Scottish fiddling is the root of much American folk music, such as Appalachian fiddling, but is most directly represented in Cape Breton, Nova Scotia, an island on the east coast of Canada, which received some 25,000 emigrants from the Scottish Highlands during the Highland Clearances of 1780-1850. Cape Breton musicians such as Natalie MacMaster, Ashley MacIsaac, and Jerry Holland have brought their music to a worldwide audience, building on the traditions of master fiddlers such as Buddy MacMaster and Winston Scotty Fitzgerald.

Among native Scots, Alasdair Fraser and Aly Bain are two of the most accomplished, following in the footsteps of influential twentieth century players such as James Scott Skinner, John McCusker, Hector MacAndrew, Angus Grant and Tom Anderson. The growing number of young professional Scottish fiddlers makes a complete list impossible.


The history of the guitar in traditional music is recent, as is that of the cittern and bouzouki, which in the forms used in Scottish and Irish music only date to the late 1960s. The guitar featured prominently in the folk revival of the early 1960s with the likes of Archie Fisher, the Corries, Hamish Imlach, Robin Hall and Jimmie MacGregor. The virtuoso playing of Bert Jansch was widely influential, and the range of instruments was widened by the Incredible String Band. Notable artists include Tony McManus, Dave MacIsaac, Peerie Willie Johnson and Dick Gaughan. Other notable guitarists in Scottish music scene include Kris Drever of Fine Friday and Lau, and Ross Martin of Cliar, Daimh and Harem Scarem.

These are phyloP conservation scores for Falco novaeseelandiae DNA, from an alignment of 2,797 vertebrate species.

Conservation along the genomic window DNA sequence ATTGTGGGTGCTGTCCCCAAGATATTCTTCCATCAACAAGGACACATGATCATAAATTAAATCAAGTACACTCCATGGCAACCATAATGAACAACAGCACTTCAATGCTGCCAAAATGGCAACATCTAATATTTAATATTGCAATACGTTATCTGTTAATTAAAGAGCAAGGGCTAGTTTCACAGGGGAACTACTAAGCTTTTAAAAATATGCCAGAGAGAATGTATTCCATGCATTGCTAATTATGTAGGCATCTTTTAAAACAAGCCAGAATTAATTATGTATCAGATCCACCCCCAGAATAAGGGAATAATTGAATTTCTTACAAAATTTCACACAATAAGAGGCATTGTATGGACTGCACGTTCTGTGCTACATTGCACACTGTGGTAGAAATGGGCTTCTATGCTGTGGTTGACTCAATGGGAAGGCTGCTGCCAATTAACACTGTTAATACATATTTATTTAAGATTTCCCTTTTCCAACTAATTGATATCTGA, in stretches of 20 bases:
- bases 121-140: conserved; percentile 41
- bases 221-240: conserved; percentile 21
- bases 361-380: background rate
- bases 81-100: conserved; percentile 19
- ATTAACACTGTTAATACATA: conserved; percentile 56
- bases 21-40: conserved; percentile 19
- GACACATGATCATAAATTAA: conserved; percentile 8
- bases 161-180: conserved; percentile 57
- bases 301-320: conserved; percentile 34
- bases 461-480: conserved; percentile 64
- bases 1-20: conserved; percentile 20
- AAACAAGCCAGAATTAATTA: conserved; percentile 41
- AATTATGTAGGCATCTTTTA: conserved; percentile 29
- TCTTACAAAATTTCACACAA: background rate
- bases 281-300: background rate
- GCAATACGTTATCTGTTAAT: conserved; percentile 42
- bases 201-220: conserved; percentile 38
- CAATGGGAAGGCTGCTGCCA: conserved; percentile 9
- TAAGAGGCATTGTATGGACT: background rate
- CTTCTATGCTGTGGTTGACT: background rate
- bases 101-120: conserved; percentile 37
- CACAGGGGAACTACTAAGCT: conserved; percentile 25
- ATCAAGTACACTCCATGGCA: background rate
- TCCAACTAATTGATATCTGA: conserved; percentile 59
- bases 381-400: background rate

The harp, or clarsach, has a long and ancient history in Scotland, and was regarded as the national instrument until it was replaced with the Highland bagpipes in the 15th century. Stone carvings in the East of Scotland support the theory that the harp was present in Pictish Scotland well before the 9th century and may have been the original ancestor of the modern European harp and even formed the basis for Scottish pibroch, the folk bagpipe tradition.

Barring illustrations of harps in the 9th century Utrecht psalter, only thirteen depictions exist in Europe of any triangular chordophone harp pre-11th century, and all thirteen of them come from Scotland. Pictish harps were strung from horsehair. The instruments apparently spread south to the Anglo-Saxons, who commonly used gut strings, and then west to the Gaels of the Highlands and to Ireland. The earliest Irish word for a harp is in fact Cruit, a word which strongly suggests a Pictish provenance for the instrument. The surname MacWhirter, Mac a' Chruiteir, means son of the harpist, and is common throughout Scotland, but particularly in Carrick and Galloway.

The harper on the Monifeith Pictish stone, Scotland, 700 - 900 AD